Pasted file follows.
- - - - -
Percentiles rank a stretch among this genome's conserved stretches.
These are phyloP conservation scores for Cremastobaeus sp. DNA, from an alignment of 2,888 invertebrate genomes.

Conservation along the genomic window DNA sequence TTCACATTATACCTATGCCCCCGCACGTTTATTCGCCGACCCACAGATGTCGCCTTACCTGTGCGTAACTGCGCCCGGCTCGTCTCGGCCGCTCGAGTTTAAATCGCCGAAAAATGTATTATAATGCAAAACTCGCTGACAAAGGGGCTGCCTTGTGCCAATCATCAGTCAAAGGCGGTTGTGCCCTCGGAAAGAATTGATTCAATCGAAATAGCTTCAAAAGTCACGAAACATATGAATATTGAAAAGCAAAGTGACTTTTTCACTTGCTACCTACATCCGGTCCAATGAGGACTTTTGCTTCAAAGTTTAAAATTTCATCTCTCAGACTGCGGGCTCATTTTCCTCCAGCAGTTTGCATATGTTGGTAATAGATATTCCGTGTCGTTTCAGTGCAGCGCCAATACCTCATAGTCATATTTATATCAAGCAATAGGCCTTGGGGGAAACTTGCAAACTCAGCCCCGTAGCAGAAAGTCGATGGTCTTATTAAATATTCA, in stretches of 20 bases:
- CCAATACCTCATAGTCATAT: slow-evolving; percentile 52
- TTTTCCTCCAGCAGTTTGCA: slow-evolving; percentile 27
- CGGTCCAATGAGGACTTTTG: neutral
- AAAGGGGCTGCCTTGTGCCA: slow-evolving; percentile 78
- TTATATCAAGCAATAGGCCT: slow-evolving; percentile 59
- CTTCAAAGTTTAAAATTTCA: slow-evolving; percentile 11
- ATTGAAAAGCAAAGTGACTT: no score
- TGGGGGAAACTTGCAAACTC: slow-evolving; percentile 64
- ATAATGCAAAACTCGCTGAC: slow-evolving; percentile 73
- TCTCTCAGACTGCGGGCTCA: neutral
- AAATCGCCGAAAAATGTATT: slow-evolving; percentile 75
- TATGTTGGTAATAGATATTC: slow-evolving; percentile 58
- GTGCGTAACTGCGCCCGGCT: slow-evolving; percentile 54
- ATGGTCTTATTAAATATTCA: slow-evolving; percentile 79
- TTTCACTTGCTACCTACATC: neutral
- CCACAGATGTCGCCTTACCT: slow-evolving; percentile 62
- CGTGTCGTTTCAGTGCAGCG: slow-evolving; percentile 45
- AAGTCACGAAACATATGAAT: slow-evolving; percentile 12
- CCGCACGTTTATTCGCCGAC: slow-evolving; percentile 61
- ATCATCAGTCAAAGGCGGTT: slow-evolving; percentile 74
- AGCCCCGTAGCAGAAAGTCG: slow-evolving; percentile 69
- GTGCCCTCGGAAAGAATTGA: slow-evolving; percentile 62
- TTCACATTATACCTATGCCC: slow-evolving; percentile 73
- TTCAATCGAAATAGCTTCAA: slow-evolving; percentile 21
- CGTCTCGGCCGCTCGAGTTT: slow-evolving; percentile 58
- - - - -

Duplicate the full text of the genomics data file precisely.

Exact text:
Percentiles rank a stretch among this genome's conserved stretches.
These are phyloP conservation scores for Cremastobaeus sp. DNA, from an alignment of 2,888 invertebrate genomes.

Conservation along the genomic window DNA sequence TTCACATTATACCTATGCCCCCGCACGTTTATTCGCCGACCCACAGATGTCGCCTTACCTGTGCGTAACTGCGCCCGGCTCGTCTCGGCCGCTCGAGTTTAAATCGCCGAAAAATGTATTATAATGCAAAACTCGCTGACAAAGGGGCTGCCTTGTGCCAATCATCAGTCAAAGGCGGTTGTGCCCTCGGAAAGAATTGATTCAATCGAAATAGCTTCAAAAGTCACGAAACATATGAATATTGAAAAGCAAAGTGACTTTTTCACTTGCTACCTACATCCGGTCCAATGAGGACTTTTGCTTCAAAGTTTAAAATTTCATCTCTCAGACTGCGGGCTCATTTTCCTCCAGCAGTTTGCATATGTTGGTAATAGATATTCCGTGTCGTTTCAGTGCAGCGCCAATACCTCATAGTCATATTTATATCAAGCAATAGGCCTTGGGGGAAACTTGCAAACTCAGCCCCGTAGCAGAAAGTCGATGGTCTTATTAAATATTCA, in stretches of 20 bases:
- CCAATACCTCATAGTCATAT: slow-evolving; percentile 52
- TTTTCCTCCAGCAGTTTGCA: slow-evolving; percentile 27
- CGGTCCAATGAGGACTTTTG: neutral
- AAAGGGGCTGCCTTGTGCCA: slow-evolving; percentile 78
- TTATATCAAGCAATAGGCCT: slow-evolving; percentile 59
- CTTCAAAGTTTAAAATTTCA: slow-evolving; percentile 11
- ATTGAAAAGCAAAGTGACTT: no score
- TGGGGGAAACTTGCAAACTC: slow-evolving; percentile 64
- ATAATGCAAAACTCGCTGAC: slow-evolving; percentile 73
- TCTCTCAGACTGCGGGCTCA: neutral
- AAATCGCCGAAAAATGTATT: slow-evolving; percentile 75
- TATGTTGGTAATAGATATTC: slow-evolving; percentile 58
- GTGCGTAACTGCGCCCGGCT: slow-evolving; percentile 54
- ATGGTCTTATTAAATATTCA: slow-evolving; percentile 79
- TTTCACTTGCTACCTACATC: neutral
- CCACAGATGTCGCCTTACCT: slow-evolving; percentile 62
- CGTGTCGTTTCAGTGCAGCG: slow-evolving; percentile 45
- AAGTCACGAAACATATGAAT: slow-evolving; percentile 12
- CCGCACGTTTATTCGCCGAC: slow-evolving; percentile 61
- ATCATCAGTCAAAGGCGGTT: slow-evolving; percentile 74
- AGCCCCGTAGCAGAAAGTCG: slow-evolving; percentile 69
- GTGCCCTCGGAAAGAATTGA: slow-evolving; percentile 62
- TTCACATTATACCTATGCCC: slow-evolving; percentile 73
- TTCAATCGAAATAGCTTCAA: slow-evolving; percentile 21
- CGTCTCGGCCGCTCGAGTTT: slow-evolving; percentile 58